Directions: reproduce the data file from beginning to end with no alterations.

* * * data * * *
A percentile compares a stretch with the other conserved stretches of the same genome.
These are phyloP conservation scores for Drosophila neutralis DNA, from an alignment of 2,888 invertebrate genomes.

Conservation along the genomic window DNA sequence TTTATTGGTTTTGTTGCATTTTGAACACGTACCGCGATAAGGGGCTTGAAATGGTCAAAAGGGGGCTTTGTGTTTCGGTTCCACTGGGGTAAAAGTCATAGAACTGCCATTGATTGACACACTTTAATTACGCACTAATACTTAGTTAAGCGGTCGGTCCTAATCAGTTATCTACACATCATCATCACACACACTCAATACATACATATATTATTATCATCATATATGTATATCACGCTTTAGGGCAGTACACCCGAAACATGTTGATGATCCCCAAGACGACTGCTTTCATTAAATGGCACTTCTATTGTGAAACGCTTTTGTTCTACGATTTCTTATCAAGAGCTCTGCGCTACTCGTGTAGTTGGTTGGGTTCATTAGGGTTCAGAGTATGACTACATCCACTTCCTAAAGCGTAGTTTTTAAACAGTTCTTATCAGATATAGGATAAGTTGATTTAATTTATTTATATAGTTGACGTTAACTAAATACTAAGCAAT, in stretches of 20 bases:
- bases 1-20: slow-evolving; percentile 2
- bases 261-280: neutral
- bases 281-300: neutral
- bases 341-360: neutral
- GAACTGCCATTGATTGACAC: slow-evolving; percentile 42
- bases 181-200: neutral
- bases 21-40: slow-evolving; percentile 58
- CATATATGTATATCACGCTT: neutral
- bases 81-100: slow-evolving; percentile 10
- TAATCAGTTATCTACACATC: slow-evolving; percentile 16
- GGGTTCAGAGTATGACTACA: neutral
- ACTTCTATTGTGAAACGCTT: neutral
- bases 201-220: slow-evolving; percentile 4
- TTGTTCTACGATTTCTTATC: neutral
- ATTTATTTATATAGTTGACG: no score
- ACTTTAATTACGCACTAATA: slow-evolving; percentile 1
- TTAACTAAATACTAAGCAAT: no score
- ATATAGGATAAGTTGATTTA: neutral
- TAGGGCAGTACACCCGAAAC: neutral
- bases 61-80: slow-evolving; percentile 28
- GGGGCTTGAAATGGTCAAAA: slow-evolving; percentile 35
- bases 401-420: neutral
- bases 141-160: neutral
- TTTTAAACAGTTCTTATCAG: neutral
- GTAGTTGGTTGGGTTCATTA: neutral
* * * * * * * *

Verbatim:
A percentile compares a stretch with the other conserved stretches of the same genome.
These are phyloP conservation scores for Drosophila neutralis DNA, from an alignment of 2,888 invertebrate genomes.

Conservation along the genomic window DNA sequence TTTATTGGTTTTGTTGCATTTTGAACACGTACCGCGATAAGGGGCTTGAAATGGTCAAAAGGGGGCTTTGTGTTTCGGTTCCACTGGGGTAAAAGTCATAGAACTGCCATTGATTGACACACTTTAATTACGCACTAATACTTAGTTAAGCGGTCGGTCCTAATCAGTTATCTACACATCATCATCACACACACTCAATACATACATATATTATTATCATCATATATGTATATCACGCTTTAGGGCAGTACACCCGAAACATGTTGATGATCCCCAAGACGACTGCTTTCATTAAATGGCACTTCTATTGTGAAACGCTTTTGTTCTACGATTTCTTATCAAGAGCTCTGCGCTACTCGTGTAGTTGGTTGGGTTCATTAGGGTTCAGAGTATGACTACATCCACTTCCTAAAGCGTAGTTTTTAAACAGTTCTTATCAGATATAGGATAAGTTGATTTAATTTATTTATATAGTTGACGTTAACTAAATACTAAGCAAT, in stretches of 20 bases:
- bases 1-20: slow-evolving; percentile 2
- bases 261-280: neutral
- bases 281-300: neutral
- bases 341-360: neutral
- GAACTGCCATTGATTGACAC: slow-evolving; percentile 42
- bases 181-200: neutral
- bases 21-40: slow-evolving; percentile 58
- CATATATGTATATCACGCTT: neutral
- bases 81-100: slow-evolving; percentile 10
- TAATCAGTTATCTACACATC: slow-evolving; percentile 16
- GGGTTCAGAGTATGACTACA: neutral
- ACTTCTATTGTGAAACGCTT: neutral
- bases 201-220: slow-evolving; percentile 4
- TTGTTCTACGATTTCTTATC: neutral
- ATTTATTTATATAGTTGACG: no score
- ACTTTAATTACGCACTAATA: slow-evolving; percentile 1
- TTAACTAAATACTAAGCAAT: no score
- ATATAGGATAAGTTGATTTA: neutral
- TAGGGCAGTACACCCGAAAC: neutral
- bases 61-80: slow-evolving; percentile 28
- GGGGCTTGAAATGGTCAAAA: slow-evolving; percentile 35
- bases 401-420: neutral
- bases 141-160: neutral
- TTTTAAACAGTTCTTATCAG: neutral
- GTAGTTGGTTGGGTTCATTA: neutral